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Reality TV is a huge success to the television industry in the 1990s.

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Reality TV is a huge success to the television industry in the 1990s. As a genre description, reality TV is widening its usage from 'news magazine programmes based round emergency service activities' to 'talk shows, docusoaps' and a variety of 'first-person' programmes (Creeber, 2001: 135). 'Reality TV' with extensive meaning becomes popular to describe 'any factual programme based on an aesthetic style of apparent "zero-degree realism" - in other words a direct, unmediated account of events, often associated with the use of video and surveillance-imaging technologies' (Creeber, 2001: 135). While Barnfield has criticized 'the loose usage of the term, suggesting that over the last decade such a wide range of productions have been categorized as "Reality TV" that one wonders if the term is too general to be helpful'(Holmes and Jermyn, 2004: 3). It is true that 'reality TV' is not explicit enough in meaning. However, it is the best word applicable to all situations and never unilateral. It gives producers more space to innovate new programmes as to prosper this genre. Reality TV evolves with the development of new technologies. New sub-genres emerged as the hybrids of established genres. It challenges traditional documentary and changes the serious content to more entertainment elements. Every format is close to everyday life to convince the audience as 'real' programming. In the short history of only two decades, reality TV has evolved into various formats. I will focus on five main forms which have either had a remarkable effect on television history or unprecedented audience ratings with reference to relevant representative programmes of British television. Contested Generic Identification: Definition of Reality TV It seems difficult to issue a particular definition of 'reality TV' to attest to debates over it. ...read more.


They return with anything up to 200 hours of material and attend all the edit sessions, from an initial assembly which is viewed and discussed at length to the offline and online edit processes. (Dowmunt, 1993: 167) The format of Video Diaries is a development of documentary. Gareth Palmer has explained that it 'imported the authorizing and legitimizing discourse of documentary into the personal, and in doing so it imported also documentary's ordering principle into individual lives' (Palmer, 2003:168). It was popular to the audience and also gained acclaim from the critics because of its flexibility in recording reality. Nevertheless there were debates that the producers had already controlled the programme by selecting the diarists, and there were also problems of quality and legality. New Observational Documentary: Emergence of Docusoap Docusoap is one form of the new observational documentary and one sub-genre of reality TV. It is a hybrid of documentary and soap-opera. It improves from serious documentary to emphasize on entertainment, especially everyday lives. 'Developed in the UK in the mid-1990s, the docusoap enjoyed unprecedented success for roughly a four-year period (1996-2000)' (Kilborn, 2003: 87). Docusoap combines documentary and drama. There are elements of narration, interviews and background music, and similar sequences as soap-opera. Each episode has a certain title and focuses on character, personalities, plot or situation. Technological advances promote the development of new observational documentary. New technologies like lightweight cameras, 'portable sound equipment' and 'non-linear editing system' accelerate editing process with better quality and effect. Besides, financial benefits also attract producers to choose new technologies. 'As Paul Hamann has commented, docusoaps already cost on average only a third of the price of the equivalent in light entertainment or sitcoms' (Bruzzi, 2000: 77). ...read more.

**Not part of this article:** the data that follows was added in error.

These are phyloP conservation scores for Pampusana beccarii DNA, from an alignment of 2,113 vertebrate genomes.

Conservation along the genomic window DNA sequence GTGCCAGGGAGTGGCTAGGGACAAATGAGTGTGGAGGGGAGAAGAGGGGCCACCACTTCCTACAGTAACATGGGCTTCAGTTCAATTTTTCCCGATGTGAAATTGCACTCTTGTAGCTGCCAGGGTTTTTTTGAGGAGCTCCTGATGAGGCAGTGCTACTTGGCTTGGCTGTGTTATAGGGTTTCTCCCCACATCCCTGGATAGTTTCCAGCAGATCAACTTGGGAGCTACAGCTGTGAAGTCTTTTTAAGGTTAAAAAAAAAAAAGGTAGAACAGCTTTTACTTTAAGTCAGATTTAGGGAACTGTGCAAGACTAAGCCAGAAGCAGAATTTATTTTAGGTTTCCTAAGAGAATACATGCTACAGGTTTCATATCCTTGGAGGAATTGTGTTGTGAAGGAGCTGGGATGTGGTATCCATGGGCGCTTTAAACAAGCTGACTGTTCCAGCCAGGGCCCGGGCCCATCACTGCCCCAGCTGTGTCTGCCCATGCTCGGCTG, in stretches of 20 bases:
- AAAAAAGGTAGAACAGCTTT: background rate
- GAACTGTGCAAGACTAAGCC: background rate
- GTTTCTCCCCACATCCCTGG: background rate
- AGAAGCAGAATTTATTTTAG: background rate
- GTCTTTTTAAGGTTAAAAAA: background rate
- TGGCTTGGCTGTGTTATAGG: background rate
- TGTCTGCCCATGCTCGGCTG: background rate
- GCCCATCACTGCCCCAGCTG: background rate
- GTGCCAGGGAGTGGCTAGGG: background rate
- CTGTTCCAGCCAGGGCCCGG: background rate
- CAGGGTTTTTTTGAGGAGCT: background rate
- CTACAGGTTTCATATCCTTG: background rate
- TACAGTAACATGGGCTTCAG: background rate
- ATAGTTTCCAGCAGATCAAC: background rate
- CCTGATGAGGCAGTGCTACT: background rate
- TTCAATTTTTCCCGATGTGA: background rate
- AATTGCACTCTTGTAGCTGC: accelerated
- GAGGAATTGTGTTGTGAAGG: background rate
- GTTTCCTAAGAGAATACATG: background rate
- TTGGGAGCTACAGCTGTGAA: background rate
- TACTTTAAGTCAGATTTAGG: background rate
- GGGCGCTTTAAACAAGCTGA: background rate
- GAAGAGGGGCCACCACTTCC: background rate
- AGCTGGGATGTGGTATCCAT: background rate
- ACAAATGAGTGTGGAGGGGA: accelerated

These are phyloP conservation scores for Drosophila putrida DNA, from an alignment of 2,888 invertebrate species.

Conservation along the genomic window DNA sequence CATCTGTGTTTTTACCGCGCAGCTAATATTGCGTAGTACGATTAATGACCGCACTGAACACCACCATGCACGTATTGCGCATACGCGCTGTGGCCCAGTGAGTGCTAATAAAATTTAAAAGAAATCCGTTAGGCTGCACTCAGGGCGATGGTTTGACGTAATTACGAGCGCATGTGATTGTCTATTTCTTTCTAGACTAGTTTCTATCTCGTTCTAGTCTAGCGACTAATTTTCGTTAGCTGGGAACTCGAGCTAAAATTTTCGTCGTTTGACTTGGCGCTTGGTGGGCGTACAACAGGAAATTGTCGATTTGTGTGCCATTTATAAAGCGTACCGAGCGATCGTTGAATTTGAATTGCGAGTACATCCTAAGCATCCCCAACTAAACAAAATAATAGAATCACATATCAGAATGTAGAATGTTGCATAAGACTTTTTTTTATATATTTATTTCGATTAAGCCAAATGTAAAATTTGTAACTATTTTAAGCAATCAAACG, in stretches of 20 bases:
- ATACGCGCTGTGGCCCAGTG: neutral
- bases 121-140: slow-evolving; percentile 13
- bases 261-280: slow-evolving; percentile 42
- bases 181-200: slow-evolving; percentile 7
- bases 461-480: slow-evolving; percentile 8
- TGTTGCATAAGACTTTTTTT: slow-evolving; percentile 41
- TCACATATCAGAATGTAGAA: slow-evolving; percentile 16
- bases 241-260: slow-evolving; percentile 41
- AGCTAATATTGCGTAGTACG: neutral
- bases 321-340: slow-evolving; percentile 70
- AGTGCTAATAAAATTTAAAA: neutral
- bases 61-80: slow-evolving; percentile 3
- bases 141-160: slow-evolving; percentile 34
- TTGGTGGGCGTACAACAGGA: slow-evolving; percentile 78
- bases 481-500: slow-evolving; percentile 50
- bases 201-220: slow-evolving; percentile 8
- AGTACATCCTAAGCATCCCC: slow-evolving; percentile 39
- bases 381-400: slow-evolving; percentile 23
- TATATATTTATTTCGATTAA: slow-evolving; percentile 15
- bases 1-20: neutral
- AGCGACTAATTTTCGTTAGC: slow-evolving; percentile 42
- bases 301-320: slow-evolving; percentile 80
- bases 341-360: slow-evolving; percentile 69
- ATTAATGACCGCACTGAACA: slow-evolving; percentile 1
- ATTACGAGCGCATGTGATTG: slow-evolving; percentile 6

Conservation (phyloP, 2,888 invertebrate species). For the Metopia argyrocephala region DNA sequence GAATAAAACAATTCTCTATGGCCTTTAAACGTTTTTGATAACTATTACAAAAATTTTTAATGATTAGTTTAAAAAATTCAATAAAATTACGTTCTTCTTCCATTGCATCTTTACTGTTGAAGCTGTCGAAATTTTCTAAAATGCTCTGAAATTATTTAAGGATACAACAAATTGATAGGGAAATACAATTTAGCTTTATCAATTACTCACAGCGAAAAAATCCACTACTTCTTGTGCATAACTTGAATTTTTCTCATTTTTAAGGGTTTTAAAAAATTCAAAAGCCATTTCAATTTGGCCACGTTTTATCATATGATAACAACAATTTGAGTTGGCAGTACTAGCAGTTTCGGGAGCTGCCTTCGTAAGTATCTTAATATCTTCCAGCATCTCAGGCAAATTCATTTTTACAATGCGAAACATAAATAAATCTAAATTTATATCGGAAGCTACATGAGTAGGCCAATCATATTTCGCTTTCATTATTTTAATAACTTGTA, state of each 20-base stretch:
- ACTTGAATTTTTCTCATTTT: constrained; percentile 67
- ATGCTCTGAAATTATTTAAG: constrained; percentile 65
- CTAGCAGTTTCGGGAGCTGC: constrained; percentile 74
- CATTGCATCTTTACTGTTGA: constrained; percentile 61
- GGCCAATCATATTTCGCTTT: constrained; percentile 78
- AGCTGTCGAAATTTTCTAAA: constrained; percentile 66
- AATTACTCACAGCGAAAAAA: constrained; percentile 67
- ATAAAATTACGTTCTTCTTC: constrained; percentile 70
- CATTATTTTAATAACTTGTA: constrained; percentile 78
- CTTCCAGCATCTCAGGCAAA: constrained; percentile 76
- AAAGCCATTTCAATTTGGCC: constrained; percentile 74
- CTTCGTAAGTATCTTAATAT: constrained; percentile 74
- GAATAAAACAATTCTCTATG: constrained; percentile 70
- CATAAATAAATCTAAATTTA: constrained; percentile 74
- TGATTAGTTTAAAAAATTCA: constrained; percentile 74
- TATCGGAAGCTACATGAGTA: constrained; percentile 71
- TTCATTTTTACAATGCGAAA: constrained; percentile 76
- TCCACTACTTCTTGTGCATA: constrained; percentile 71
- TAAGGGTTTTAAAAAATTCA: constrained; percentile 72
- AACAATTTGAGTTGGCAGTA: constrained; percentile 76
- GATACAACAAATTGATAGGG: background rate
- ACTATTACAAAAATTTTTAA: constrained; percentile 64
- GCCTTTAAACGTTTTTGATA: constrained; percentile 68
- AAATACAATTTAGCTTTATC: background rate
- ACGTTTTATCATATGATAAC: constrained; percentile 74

'We've been looking at the housemates through the eyes of thirty-one unforgiving cameras - we have seen them at their best and also at their worst' (Ritchie, 2001: 279). What they need is just to relax and enjoy their time. 'For all of them, without exception, it has been an amazing experience. They have learned a great deal about themselves, and the rest of us have learned not just lots about them, but also about human nature in general' (Ritchie, 2001: 279). However, all the participants are under much pressure exposing their lives to millions of audience. There is probably some negative effect on the psychology of most participants. Gareth Palmer calls the programme 'a psychological experiment'. Programme experience is not always as wonderful as Ritchie's comment in the above paragraph. In Sweden there was a suicide of a participant on a similar programme (Palmer, 2003: 185). So in Big Brother 'a team of mental health professionals will oversee both the selection process and the psychological well being of the participants while they are in the house' (Palmer, 2003: 185). Big Brother creates a small society for the housemates away from the outside world. There are conflicts and also friendship. The participants are competitors and also partners. As the audience watch the trivia of their daily routine, the voiceover commentary helps them understand the situations. Big Brother, a hybrid of different forms with popular interactive elements, is a new format of reality TV. It is leading a new trend of reality programming. Many independent television production companies are professional and experienced in making these new reality shows. Channel 4 and ITV, such non-mainstream commercial channels have shown many this kind of reality programmes. The audience are looking forward to more innovation of reality TV. ...read more.

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